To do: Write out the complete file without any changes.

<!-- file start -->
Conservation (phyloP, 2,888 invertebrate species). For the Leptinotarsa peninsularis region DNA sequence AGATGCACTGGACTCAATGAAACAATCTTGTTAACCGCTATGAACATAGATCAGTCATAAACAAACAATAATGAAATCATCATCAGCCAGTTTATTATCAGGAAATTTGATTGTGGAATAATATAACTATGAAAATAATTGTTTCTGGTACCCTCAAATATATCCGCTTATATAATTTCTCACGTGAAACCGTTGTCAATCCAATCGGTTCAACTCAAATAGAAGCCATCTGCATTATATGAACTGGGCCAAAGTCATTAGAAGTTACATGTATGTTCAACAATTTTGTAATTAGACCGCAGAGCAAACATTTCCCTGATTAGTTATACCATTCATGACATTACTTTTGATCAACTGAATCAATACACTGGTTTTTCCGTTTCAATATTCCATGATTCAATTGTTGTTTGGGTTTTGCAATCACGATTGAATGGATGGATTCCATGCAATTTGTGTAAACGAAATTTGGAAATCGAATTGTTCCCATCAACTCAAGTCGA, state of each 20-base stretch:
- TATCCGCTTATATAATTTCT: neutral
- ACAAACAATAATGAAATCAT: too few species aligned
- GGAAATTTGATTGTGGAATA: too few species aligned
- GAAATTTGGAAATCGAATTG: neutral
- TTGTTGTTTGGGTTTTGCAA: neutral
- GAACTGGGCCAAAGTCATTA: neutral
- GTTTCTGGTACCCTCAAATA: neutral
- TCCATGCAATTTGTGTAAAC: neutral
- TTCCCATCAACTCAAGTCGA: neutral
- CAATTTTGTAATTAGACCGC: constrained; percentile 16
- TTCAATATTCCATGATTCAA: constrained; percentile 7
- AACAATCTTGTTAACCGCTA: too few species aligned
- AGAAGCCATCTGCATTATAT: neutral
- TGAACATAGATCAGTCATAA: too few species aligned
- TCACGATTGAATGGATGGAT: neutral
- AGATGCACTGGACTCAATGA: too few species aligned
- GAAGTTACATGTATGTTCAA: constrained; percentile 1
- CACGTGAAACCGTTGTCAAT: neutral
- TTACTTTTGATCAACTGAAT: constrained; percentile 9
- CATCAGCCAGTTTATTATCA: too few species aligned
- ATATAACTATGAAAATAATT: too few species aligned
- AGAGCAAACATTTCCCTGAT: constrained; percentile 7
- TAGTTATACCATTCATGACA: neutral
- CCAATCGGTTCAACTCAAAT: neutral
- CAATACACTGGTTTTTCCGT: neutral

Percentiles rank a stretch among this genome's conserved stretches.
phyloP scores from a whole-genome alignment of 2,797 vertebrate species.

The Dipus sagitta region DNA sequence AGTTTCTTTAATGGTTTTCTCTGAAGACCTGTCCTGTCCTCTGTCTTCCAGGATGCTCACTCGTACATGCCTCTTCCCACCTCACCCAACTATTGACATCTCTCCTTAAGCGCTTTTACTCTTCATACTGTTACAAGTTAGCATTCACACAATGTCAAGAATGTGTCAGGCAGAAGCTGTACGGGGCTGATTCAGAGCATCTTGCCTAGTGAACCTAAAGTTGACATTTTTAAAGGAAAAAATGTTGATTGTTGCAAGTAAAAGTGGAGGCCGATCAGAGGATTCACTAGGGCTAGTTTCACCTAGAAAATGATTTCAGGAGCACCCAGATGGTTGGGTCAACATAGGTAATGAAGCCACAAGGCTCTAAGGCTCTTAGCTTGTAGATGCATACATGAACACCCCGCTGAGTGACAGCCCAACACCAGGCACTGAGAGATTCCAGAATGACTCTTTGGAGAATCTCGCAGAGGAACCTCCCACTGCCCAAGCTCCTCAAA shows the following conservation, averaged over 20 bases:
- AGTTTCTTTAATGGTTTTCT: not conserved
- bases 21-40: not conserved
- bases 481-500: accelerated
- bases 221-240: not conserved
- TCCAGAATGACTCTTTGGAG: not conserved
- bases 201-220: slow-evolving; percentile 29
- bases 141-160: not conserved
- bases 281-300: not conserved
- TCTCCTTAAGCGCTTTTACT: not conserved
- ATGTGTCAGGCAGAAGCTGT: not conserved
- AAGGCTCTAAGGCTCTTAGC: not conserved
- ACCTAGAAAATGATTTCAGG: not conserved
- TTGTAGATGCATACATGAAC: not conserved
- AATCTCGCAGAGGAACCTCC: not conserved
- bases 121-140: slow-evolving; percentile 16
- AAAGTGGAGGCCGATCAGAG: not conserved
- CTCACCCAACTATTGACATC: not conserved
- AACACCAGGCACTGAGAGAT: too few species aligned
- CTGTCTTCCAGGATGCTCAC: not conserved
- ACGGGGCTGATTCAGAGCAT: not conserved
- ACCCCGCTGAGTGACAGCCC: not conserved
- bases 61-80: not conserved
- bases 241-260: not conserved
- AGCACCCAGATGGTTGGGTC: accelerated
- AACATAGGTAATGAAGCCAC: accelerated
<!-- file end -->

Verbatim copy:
Conservation (phyloP, 2,888 invertebrate species). For the Leptinotarsa peninsularis region DNA sequence AGATGCACTGGACTCAATGAAACAATCTTGTTAACCGCTATGAACATAGATCAGTCATAAACAAACAATAATGAAATCATCATCAGCCAGTTTATTATCAGGAAATTTGATTGTGGAATAATATAACTATGAAAATAATTGTTTCTGGTACCCTCAAATATATCCGCTTATATAATTTCTCACGTGAAACCGTTGTCAATCCAATCGGTTCAACTCAAATAGAAGCCATCTGCATTATATGAACTGGGCCAAAGTCATTAGAAGTTACATGTATGTTCAACAATTTTGTAATTAGACCGCAGAGCAAACATTTCCCTGATTAGTTATACCATTCATGACATTACTTTTGATCAACTGAATCAATACACTGGTTTTTCCGTTTCAATATTCCATGATTCAATTGTTGTTTGGGTTTTGCAATCACGATTGAATGGATGGATTCCATGCAATTTGTGTAAACGAAATTTGGAAATCGAATTGTTCCCATCAACTCAAGTCGA, state of each 20-base stretch:
- TATCCGCTTATATAATTTCT: neutral
- ACAAACAATAATGAAATCAT: too few species aligned
- GGAAATTTGATTGTGGAATA: too few species aligned
- GAAATTTGGAAATCGAATTG: neutral
- TTGTTGTTTGGGTTTTGCAA: neutral
- GAACTGGGCCAAAGTCATTA: neutral
- GTTTCTGGTACCCTCAAATA: neutral
- TCCATGCAATTTGTGTAAAC: neutral
- TTCCCATCAACTCAAGTCGA: neutral
- CAATTTTGTAATTAGACCGC: constrained; percentile 16
- TTCAATATTCCATGATTCAA: constrained; percentile 7
- AACAATCTTGTTAACCGCTA: too few species aligned
- AGAAGCCATCTGCATTATAT: neutral
- TGAACATAGATCAGTCATAA: too few species aligned
- TCACGATTGAATGGATGGAT: neutral
- AGATGCACTGGACTCAATGA: too few species aligned
- GAAGTTACATGTATGTTCAA: constrained; percentile 1
- CACGTGAAACCGTTGTCAAT: neutral
- TTACTTTTGATCAACTGAAT: constrained; percentile 9
- CATCAGCCAGTTTATTATCA: too few species aligned
- ATATAACTATGAAAATAATT: too few species aligned
- AGAGCAAACATTTCCCTGAT: constrained; percentile 7
- TAGTTATACCATTCATGACA: neutral
- CCAATCGGTTCAACTCAAAT: neutral
- CAATACACTGGTTTTTCCGT: neutral

Percentiles rank a stretch among this genome's conserved stretches.
phyloP scores from a whole-genome alignment of 2,797 vertebrate species.

The Dipus sagitta region DNA sequence AGTTTCTTTAATGGTTTTCTCTGAAGACCTGTCCTGTCCTCTGTCTTCCAGGATGCTCACTCGTACATGCCTCTTCCCACCTCACCCAACTATTGACATCTCTCCTTAAGCGCTTTTACTCTTCATACTGTTACAAGTTAGCATTCACACAATGTCAAGAATGTGTCAGGCAGAAGCTGTACGGGGCTGATTCAGAGCATCTTGCCTAGTGAACCTAAAGTTGACATTTTTAAAGGAAAAAATGTTGATTGTTGCAAGTAAAAGTGGAGGCCGATCAGAGGATTCACTAGGGCTAGTTTCACCTAGAAAATGATTTCAGGAGCACCCAGATGGTTGGGTCAACATAGGTAATGAAGCCACAAGGCTCTAAGGCTCTTAGCTTGTAGATGCATACATGAACACCCCGCTGAGTGACAGCCCAACACCAGGCACTGAGAGATTCCAGAATGACTCTTTGGAGAATCTCGCAGAGGAACCTCCCACTGCCCAAGCTCCTCAAA shows the following conservation, averaged over 20 bases:
- AGTTTCTTTAATGGTTTTCT: not conserved
- bases 21-40: not conserved
- bases 481-500: accelerated
- bases 221-240: not conserved
- TCCAGAATGACTCTTTGGAG: not conserved
- bases 201-220: slow-evolving; percentile 29
- bases 141-160: not conserved
- bases 281-300: not conserved
- TCTCCTTAAGCGCTTTTACT: not conserved
- ATGTGTCAGGCAGAAGCTGT: not conserved
- AAGGCTCTAAGGCTCTTAGC: not conserved
- ACCTAGAAAATGATTTCAGG: not conserved
- TTGTAGATGCATACATGAAC: not conserved
- AATCTCGCAGAGGAACCTCC: not conserved
- bases 121-140: slow-evolving; percentile 16
- AAAGTGGAGGCCGATCAGAG: not conserved
- CTCACCCAACTATTGACATC: not conserved
- AACACCAGGCACTGAGAGAT: too few species aligned
- CTGTCTTCCAGGATGCTCAC: not conserved
- ACGGGGCTGATTCAGAGCAT: not conserved
- ACCCCGCTGAGTGACAGCCC: not conserved
- bases 61-80: not conserved
- bases 241-260: not conserved
- AGCACCCAGATGGTTGGGTC: accelerated
- AACATAGGTAATGAAGCCAC: accelerated